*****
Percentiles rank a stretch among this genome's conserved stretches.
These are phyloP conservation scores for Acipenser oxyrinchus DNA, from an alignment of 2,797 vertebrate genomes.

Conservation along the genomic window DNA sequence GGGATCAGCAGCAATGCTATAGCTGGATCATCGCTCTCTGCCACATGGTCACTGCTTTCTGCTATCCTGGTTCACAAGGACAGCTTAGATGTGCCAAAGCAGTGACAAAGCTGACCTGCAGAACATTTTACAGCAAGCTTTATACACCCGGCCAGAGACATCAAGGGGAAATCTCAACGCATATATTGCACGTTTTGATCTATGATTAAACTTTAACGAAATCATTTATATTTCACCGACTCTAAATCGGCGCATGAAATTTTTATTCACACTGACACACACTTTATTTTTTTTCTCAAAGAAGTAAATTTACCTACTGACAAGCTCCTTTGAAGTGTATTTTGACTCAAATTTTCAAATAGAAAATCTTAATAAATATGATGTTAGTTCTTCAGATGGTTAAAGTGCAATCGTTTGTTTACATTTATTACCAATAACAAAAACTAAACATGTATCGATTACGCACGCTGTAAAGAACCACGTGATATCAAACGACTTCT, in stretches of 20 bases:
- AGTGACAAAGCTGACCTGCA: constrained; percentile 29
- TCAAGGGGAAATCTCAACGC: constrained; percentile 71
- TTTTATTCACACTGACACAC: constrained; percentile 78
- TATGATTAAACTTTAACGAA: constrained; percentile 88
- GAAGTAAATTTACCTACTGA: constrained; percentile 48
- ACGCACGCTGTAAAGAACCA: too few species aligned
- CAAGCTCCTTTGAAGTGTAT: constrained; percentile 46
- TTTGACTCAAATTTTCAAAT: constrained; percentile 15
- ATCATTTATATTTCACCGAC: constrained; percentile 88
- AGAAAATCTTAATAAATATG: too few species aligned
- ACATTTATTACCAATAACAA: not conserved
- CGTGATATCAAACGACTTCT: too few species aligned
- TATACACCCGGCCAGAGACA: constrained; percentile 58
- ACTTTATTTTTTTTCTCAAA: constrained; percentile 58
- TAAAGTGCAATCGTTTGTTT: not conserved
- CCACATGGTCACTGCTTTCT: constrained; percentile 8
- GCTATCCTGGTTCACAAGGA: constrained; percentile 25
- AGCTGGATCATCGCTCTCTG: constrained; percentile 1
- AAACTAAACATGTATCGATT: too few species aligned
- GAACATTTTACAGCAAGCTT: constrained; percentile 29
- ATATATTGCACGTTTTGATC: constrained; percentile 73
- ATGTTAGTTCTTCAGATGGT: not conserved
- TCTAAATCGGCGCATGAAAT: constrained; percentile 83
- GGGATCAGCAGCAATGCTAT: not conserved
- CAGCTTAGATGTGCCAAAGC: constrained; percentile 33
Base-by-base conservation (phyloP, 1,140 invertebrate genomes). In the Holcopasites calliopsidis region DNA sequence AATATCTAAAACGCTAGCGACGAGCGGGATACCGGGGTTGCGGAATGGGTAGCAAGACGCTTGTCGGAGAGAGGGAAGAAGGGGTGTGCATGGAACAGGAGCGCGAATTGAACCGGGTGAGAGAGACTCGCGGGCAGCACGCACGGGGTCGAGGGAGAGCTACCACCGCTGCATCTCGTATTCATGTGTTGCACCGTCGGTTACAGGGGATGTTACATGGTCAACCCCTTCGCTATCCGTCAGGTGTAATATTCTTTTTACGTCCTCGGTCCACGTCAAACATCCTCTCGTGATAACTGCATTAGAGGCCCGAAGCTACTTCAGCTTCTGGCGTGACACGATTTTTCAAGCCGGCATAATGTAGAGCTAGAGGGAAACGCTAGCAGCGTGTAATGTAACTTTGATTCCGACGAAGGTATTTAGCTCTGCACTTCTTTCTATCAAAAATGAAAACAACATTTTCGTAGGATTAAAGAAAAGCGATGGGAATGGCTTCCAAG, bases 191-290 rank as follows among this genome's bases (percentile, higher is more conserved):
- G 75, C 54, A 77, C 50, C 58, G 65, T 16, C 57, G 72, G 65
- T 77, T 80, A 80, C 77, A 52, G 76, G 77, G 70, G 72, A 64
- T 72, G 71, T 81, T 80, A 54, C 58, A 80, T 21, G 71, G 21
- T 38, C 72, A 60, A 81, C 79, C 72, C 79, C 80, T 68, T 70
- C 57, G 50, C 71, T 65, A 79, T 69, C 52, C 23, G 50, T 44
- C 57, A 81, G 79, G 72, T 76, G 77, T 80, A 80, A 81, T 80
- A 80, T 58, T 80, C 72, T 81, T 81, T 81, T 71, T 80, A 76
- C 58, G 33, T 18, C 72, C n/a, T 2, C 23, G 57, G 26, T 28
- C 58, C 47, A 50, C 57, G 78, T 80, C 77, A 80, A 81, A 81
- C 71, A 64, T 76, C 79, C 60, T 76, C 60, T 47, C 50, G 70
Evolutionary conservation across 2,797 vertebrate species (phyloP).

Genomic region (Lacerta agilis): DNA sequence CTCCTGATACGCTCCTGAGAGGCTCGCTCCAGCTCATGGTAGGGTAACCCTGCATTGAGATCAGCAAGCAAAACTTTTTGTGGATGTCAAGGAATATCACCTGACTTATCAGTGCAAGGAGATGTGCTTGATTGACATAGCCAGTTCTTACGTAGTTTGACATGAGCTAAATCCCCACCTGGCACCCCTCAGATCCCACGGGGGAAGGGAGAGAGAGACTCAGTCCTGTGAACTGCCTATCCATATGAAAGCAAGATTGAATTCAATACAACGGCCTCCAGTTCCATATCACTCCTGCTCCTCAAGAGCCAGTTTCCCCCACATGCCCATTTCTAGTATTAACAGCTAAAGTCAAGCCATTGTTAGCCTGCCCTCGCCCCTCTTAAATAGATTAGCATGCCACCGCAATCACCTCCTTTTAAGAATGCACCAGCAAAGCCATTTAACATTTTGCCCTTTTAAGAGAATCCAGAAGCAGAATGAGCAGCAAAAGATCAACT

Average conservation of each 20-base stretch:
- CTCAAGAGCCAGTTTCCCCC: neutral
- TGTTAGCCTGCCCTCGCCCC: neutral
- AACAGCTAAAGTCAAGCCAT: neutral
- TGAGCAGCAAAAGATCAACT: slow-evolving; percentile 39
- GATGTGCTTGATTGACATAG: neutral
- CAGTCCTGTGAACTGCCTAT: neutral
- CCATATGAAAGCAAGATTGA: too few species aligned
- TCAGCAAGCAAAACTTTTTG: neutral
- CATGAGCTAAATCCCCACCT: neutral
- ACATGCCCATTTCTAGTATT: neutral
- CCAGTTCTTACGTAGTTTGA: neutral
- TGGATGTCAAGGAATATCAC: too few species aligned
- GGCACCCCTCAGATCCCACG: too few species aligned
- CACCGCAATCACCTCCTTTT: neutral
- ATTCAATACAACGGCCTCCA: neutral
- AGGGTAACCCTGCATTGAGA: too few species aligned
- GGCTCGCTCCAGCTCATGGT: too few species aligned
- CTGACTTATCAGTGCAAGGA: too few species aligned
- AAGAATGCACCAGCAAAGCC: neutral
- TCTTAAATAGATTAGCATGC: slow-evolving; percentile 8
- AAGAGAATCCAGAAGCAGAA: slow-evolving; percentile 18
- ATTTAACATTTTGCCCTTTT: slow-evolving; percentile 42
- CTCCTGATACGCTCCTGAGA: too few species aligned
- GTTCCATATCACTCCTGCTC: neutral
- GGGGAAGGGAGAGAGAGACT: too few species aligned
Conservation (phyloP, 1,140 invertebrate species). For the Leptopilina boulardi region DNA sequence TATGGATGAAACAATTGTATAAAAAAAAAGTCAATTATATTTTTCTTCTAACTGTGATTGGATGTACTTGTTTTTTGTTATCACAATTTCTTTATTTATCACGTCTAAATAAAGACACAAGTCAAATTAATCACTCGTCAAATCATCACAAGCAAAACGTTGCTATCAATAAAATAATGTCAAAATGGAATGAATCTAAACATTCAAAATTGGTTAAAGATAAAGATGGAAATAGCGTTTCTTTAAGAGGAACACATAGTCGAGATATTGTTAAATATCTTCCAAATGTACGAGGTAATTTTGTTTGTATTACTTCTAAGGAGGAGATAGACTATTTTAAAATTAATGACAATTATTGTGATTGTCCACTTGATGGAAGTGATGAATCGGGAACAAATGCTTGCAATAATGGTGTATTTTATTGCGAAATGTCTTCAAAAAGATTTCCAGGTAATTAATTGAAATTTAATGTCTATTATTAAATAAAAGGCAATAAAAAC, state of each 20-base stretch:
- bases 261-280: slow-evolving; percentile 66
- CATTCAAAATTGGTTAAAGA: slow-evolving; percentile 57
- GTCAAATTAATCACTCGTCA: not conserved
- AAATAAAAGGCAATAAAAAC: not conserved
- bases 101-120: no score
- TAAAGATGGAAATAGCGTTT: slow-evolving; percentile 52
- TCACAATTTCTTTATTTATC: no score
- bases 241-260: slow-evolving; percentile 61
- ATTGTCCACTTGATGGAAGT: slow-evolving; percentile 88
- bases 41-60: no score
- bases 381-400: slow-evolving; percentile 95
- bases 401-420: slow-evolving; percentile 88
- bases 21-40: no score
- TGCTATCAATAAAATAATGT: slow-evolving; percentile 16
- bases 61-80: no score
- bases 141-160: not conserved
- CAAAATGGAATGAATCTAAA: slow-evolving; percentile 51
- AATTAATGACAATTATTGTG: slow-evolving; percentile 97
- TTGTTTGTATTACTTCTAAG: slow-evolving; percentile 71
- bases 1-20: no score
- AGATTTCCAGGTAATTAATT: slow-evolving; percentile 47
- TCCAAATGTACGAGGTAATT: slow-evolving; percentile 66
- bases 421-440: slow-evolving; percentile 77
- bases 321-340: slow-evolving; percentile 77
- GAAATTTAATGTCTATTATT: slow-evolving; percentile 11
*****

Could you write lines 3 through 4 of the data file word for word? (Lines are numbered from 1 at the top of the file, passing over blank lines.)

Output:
Conservation along the genomic window DNA sequence GGGATCAGCAGCAATGCTATAGCTGGATCATCGCTCTCTGCCACATGGTCACTGCTTTCTGCTATCCTGGTTCACAAGGACAGCTTAGATGTGCCAAAGCAGTGACAAAGCTGACCTGCAGAACATTTTACAGCAAGCTTTATACACCCGGCCAGAGACATCAAGGGGAAATCTCAACGCATATATTGCACGTTTTGATCTATGATTAAACTTTAACGAAATCATTTATATTTCACCGACTCTAAATCGGCGCATGAAATTTTTATTCACACTGACACACACTTTATTTTTTTTCTCAAAGAAGTAAATTTACCTACTGACAAGCTCCTTTGAAGTGTATTTTGACTCAAATTTTCAAATAGAAAATCTTAATAAATATGATGTTAGTTCTTCAGATGGTTAAAGTGCAATCGTTTGTTTACATTTATTACCAATAACAAAAACTAAACATGTATCGATTACGCACGCTGTAAAGAACCACGTGATATCAAACGACTTCT, in stretches of 20 bases:
- AGTGACAAAGCTGACCTGCA: constrained; percentile 29